Denying farmers the chance to grow genetically modified wheat is causing people in the developing world to die from starvation, the head of a global wheat research institute has told the news agency Reuters.
Resistance from public and consumer groups in rich countries to GM wheat has forced major wheat producers, such as Australia, the United States and Canada, to steer away from growing it.
But GM crops can boost yields and help poor countries feed their people at a time of food shortages and rising world prices, Thomas Lumpkin, head of the International Maize and Wheat Improvement Centre (CIMMYT), said.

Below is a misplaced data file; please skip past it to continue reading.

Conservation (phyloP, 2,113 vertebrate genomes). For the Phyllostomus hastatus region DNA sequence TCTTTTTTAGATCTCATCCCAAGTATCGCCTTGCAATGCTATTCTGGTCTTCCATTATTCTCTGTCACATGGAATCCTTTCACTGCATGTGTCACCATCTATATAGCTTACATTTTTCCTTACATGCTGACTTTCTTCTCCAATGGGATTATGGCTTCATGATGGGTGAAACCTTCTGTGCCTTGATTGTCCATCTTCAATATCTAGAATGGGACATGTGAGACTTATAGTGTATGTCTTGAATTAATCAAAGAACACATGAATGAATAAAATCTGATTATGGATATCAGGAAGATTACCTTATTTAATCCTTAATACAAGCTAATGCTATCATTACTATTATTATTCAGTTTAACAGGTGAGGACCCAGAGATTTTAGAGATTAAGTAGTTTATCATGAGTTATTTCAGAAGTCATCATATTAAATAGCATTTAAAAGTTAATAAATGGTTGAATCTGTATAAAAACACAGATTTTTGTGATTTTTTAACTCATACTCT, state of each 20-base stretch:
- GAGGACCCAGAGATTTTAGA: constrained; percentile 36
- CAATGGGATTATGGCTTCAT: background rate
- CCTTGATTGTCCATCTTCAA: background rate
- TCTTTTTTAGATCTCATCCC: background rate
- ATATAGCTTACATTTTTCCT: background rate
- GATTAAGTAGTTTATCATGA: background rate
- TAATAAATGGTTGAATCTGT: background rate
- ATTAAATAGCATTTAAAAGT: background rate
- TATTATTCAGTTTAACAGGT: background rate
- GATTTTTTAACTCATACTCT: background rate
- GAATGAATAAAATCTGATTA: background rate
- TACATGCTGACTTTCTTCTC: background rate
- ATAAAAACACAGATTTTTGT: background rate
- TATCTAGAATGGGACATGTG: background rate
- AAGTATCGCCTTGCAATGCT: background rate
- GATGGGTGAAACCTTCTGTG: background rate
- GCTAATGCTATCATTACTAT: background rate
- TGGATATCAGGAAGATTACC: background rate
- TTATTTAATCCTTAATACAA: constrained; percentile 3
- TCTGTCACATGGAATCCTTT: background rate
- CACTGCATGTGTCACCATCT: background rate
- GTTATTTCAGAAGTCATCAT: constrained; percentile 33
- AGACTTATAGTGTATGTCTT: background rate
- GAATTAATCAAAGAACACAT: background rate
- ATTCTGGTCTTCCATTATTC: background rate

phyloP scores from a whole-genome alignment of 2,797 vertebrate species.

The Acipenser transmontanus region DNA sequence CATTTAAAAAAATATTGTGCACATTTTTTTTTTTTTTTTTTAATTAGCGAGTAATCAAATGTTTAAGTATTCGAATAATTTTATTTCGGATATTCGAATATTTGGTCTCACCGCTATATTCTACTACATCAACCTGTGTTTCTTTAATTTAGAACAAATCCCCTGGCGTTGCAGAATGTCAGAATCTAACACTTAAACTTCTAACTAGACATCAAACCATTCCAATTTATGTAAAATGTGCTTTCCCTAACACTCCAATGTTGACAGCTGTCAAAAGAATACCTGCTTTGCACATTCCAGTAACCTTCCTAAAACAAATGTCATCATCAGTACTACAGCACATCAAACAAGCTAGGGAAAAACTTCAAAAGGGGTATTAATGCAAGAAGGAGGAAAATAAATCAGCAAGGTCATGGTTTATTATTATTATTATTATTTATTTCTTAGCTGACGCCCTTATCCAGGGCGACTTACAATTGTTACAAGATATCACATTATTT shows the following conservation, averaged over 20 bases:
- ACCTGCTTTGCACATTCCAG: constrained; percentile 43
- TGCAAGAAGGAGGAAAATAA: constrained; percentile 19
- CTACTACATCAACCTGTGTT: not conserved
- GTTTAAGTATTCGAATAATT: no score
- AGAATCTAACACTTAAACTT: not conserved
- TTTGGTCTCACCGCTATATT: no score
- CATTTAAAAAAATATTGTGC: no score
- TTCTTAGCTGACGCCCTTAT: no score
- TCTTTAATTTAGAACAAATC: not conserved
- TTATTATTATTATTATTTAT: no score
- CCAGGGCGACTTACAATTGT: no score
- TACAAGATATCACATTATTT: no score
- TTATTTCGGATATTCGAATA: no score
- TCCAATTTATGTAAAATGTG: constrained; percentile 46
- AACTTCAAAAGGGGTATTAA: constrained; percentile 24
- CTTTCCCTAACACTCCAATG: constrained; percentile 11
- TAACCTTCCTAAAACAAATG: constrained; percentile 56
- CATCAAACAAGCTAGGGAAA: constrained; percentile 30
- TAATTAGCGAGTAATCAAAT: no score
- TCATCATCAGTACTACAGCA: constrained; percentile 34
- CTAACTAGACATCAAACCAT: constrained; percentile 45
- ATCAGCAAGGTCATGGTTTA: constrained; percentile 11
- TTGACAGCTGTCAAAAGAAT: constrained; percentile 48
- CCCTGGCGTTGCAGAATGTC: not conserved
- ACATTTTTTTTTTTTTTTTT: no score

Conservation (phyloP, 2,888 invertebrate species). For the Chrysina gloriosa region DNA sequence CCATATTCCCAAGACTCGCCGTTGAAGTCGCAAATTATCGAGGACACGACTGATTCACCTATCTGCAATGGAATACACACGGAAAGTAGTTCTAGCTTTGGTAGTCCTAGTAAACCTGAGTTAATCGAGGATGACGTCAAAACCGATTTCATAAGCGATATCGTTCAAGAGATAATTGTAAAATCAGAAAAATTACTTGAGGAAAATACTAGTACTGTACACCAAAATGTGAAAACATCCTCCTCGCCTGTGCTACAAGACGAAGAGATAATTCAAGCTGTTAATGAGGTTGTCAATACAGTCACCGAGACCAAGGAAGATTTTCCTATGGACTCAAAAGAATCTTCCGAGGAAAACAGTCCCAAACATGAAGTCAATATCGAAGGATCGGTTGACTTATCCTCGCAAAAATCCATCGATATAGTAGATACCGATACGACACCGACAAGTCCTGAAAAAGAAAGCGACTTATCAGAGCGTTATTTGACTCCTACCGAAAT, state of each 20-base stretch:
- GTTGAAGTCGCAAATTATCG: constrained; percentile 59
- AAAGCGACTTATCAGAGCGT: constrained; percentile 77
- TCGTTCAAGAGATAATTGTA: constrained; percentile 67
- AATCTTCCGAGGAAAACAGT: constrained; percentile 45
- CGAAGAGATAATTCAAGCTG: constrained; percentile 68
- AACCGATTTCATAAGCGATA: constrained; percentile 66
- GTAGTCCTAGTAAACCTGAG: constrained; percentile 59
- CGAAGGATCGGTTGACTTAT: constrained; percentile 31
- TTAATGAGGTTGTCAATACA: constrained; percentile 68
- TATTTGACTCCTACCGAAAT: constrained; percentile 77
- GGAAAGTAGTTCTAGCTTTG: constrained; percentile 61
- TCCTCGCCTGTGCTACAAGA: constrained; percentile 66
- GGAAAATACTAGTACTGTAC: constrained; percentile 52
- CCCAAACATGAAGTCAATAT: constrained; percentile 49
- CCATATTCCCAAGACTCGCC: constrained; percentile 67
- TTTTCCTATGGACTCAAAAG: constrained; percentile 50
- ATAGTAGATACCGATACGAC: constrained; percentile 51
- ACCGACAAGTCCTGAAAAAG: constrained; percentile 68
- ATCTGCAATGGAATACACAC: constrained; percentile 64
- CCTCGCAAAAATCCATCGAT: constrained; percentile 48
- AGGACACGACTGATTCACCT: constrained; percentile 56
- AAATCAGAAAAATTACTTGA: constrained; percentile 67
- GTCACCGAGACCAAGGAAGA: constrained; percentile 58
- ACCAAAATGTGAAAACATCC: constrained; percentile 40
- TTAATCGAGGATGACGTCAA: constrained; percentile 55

“Governments should try to help the public appreciate how much the high price of food affects the poor in developing countries,” he told Reuters. “By denying them this technology, you are keeping them hungry, they are dying.”
Countries that banned genetically modified crops were being short-sighted and “pandering to the fears of voters,” he said.
No commercial GM wheat is currently grown in the world due to the strong opposition by consumer and environmental groups. But several biotech crop developers, including Monsanto and Syngenta, have researched GM wheat with herbicide or disease-resistant traits